A Resolution on marine litter and microplastics, passed this month at a major UN environment conference in Nairobi, was widely welcomed by campaigners and media. Not without cause it's strongly worded, to the point, and even specifies an action deadline of 2025 to "prevent and significantly reduce marine pollution of all kinds, in particular from land-based activities, including marine debris and nutrient pollution".

If all the countries that backed the Resolution did what it said, the problem of marine plastic would be mostly solved. But they won't. For a start, it's not legally binding (reportedly due to pressure from the US, China and India. It 'urges', 'encourages', 'requests' and 'invites' UN member states; it does not require, demand or compel. And even if it were legally binding, there's no guarantee that countries would do much about it anyway.

How can we be so sure?

Because as it happens, a substantial body of international law already forbids ocean plastic pollution and other forms of marine litter. And there's precious little sign of widespread compliance.

Working for the environmental charity Artists Project Earth with a view to taking forward a campaign for a new international treaty on marine litter including ocean plastic, I have reviewed the numerous existing international conventions and other legal instruments that apply to it (read my report here).

What I found was that countries that allow plastic wastes to enter the marine environment are already violating many laws with apparent impunity. For example Article 194 of UNCLOS, the United Nations Convention on the Law of the Sea, requires states to:

"prevent, reduce and control pollution of the marine environment from any source, using for this purpose the best practicable means at their disposal and in accordance with their capabilities ... measures shall include, inter alia, those designed to minimize to the fullest possible extent ... the release of toxic, harmful or noxious substances, especially those which are persistent, from land-based sources, from or through the atmosphere or by dumping [and] shall include those necessary to protect and preserve rare or fragile ecosystems as well as the habitat of depleted, threatened or endangered species and other forms of marine life."

The London Convention (on waste dumping in the seas and oceans) contains similar provisions. The Basel Convention, which governs the transboundary movement of wastes, may also be called into action to prevent one state allowing its plastic litter reaching the shores or waters of another state, by the simple expedient of declaring plastic litter as 'hazardous' in its domestic legislation. As far as I am aware, none has taken this simple step.

There are also numerous regional marine environment treaties, such as the North Atlantic (OSPAR Convention), the Mediterranean (Barcelona Convention), the Baltic (Helsinki Convention), the Black Sea (Bucharest Convention), the Caribbean (Cartagena Convention), some of which are contain very strong provisions applying to marine pollution. The Barcelona Convention is notable in having specific provisions for marine litter, defined as "any persistent, manufactured or processed solid material discarded, disposed of or abandoned in the marine and coastal environment."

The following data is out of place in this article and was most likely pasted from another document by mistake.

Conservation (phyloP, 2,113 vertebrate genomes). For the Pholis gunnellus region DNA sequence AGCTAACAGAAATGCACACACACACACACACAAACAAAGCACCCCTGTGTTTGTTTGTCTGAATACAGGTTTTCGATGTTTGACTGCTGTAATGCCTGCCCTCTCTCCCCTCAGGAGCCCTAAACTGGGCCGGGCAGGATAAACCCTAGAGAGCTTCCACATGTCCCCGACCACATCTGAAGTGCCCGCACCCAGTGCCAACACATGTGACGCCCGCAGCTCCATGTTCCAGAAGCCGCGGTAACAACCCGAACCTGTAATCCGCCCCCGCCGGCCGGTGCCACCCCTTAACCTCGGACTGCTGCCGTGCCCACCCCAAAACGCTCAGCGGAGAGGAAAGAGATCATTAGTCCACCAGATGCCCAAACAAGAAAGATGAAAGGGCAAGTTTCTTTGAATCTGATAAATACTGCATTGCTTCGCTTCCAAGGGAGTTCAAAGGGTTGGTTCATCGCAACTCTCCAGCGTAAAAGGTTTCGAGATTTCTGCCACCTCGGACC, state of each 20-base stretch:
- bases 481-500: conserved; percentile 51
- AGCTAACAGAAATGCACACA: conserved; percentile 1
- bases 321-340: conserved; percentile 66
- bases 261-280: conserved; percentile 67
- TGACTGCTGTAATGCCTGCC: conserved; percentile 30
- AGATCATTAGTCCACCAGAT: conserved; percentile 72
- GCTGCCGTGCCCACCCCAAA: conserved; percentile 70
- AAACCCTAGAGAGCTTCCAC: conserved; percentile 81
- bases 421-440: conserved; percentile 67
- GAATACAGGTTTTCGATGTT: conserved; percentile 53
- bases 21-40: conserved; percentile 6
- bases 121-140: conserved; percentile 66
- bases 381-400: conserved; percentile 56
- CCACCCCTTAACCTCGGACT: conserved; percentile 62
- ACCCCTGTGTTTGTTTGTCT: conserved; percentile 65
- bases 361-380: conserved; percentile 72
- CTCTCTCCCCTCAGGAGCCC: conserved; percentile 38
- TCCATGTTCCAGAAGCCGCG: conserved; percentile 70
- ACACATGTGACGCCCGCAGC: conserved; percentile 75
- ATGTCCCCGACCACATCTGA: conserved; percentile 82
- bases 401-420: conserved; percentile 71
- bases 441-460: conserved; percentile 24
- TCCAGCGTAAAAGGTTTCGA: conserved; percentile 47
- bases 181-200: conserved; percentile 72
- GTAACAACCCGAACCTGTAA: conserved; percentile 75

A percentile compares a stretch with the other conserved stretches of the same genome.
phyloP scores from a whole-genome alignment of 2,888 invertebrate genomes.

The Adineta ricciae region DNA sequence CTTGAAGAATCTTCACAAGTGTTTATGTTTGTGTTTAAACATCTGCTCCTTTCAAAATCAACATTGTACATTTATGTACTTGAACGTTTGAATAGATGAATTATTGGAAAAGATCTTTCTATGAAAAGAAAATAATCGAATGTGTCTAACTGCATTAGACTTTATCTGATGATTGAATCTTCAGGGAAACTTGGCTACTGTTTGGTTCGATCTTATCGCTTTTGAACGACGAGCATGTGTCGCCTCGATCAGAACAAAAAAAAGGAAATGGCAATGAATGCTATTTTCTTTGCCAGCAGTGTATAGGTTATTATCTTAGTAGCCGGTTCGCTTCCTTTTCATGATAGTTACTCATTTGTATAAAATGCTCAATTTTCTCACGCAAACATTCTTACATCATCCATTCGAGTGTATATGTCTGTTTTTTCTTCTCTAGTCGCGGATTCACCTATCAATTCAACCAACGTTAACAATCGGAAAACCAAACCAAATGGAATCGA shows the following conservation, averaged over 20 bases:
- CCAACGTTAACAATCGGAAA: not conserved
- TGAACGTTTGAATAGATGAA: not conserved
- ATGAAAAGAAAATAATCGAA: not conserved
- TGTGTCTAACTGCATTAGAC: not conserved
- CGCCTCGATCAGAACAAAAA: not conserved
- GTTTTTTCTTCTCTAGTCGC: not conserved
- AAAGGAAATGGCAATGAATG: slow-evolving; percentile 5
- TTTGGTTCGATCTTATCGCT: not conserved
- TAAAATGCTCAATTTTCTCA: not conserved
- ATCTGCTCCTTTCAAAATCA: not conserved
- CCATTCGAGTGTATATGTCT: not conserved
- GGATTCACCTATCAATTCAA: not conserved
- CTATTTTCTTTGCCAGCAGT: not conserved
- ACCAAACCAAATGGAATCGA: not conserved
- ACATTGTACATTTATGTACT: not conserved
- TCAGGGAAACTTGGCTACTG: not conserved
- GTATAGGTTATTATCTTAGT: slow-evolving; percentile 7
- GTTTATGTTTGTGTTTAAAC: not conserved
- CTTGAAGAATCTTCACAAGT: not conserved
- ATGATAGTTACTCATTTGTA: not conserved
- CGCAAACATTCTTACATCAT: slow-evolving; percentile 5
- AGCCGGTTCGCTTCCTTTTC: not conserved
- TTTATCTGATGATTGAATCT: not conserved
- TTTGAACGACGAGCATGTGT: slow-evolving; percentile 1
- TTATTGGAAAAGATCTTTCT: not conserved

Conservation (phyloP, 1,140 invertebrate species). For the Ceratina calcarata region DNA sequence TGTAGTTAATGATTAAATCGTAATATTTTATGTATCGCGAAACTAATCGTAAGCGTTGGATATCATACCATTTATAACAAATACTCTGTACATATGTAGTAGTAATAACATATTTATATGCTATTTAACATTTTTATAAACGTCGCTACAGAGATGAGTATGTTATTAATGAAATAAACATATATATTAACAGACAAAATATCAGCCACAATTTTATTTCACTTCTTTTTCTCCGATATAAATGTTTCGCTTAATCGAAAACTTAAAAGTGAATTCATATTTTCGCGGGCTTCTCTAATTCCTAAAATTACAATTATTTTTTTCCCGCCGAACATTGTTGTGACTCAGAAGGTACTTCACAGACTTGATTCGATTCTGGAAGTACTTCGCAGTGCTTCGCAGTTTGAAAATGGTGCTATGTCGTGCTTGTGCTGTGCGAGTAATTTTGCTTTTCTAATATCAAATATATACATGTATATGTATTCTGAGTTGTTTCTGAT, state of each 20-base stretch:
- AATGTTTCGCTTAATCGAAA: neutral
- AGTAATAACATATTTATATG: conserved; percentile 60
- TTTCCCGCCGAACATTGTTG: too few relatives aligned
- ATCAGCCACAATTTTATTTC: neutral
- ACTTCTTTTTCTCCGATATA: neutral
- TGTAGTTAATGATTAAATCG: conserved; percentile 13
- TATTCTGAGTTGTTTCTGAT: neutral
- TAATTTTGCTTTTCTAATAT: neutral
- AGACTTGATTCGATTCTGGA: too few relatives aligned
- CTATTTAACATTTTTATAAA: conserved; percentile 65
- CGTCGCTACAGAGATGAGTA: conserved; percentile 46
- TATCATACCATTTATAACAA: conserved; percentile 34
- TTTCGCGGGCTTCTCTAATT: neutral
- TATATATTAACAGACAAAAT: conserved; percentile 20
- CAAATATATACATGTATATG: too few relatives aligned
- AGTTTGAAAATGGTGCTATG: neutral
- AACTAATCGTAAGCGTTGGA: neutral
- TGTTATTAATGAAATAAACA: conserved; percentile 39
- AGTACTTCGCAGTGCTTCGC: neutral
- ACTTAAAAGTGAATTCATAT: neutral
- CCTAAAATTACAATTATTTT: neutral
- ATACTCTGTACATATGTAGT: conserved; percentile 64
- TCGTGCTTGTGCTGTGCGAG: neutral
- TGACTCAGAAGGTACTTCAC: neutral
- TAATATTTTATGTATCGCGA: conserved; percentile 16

Among the timetabled actions required of its member states is "By the year 2017 explore and implement to the extent possible prevention measures related to ... Extended Producer Responsibility strategy by making the producers, manufacturer brand owners and first importers responsible for the entire life-cycle of the product with measures prioritizing the hierarchy of waste management ... ".

But as we reach the end of the year, there is no sign of this obligation having been effected. The same goes for the many other binding legal responsibilities to control marine pollution that countries have assumed.

It's therefore clear is that the world's marine plastic problem will not be solved by this recent Resolution, nor its accompanying Ministerial Declaration calling for a pollution-free planet.

The need is not for more laws, treaties, conventions, resolutions and declarations, but more enforcement of the laws we already have in international courts and tribunals.

But that's hard. There is no official police force or prosecution service for international law. Nor do members of the public, campaigners or NGOs have any formal power to uphold it. That is left to countries that are parties to a treaty, who alone have the power to raise disputes against offenders against the terms of that treaty, and seek appropriate remedies. And it's something that for diplomatic, political and financial reasons, few choose to do.

So it is ultimately up to civil society - ordinary people, campaigners, NGOs and others - to invoke the moral power of international law, and thus shame governments into honouring their legal obligations to care for our oceans; to persuade ecologically progressive states to pursue legal avenues to force the worst offenders into compliance; and for us all to support their efforts in doing do so.

More information, including a copy of the report 'International Law and Marine Plastic Pollution: Holding Offenders Accountable' is available on the APE-UK website. This article was originally published by Lush Cosmetics: uk.lush.com

Oliver Tickell is contributing editor at Resurgence & Ecologist magazine.